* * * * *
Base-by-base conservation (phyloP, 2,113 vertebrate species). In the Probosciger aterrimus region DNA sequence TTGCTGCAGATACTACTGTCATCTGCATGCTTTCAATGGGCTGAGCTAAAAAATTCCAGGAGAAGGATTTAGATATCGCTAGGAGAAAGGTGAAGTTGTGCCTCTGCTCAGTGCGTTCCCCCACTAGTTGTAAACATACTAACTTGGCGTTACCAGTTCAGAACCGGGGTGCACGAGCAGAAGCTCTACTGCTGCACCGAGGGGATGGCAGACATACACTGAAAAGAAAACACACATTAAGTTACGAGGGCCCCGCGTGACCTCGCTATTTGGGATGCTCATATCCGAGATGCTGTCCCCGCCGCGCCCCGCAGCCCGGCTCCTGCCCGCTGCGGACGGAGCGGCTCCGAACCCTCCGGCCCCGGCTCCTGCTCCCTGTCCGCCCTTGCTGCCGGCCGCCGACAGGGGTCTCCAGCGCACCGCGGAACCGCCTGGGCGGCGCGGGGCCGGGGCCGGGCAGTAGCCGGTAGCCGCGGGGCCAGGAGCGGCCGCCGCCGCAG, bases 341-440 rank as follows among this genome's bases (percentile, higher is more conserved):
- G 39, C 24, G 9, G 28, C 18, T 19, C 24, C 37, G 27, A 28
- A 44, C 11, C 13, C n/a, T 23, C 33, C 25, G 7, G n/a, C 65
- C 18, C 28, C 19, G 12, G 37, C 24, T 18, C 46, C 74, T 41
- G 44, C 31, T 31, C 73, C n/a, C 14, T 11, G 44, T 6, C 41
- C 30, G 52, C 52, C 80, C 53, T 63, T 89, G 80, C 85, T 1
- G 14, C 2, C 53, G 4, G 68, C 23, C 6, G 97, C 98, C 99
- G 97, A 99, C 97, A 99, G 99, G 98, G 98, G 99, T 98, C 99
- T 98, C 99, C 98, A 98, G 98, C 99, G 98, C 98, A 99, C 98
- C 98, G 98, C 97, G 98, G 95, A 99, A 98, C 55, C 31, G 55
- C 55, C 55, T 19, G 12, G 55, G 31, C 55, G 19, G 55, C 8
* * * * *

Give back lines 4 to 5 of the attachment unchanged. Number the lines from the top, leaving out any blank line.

- C 18, C 28, C 19, G 12, G 37, C 24, T 18, C 46, C 74, T 41
- G 44, C 31, T 31, C 73, C n/a, C 14, T 11, G 44, T 6, C 41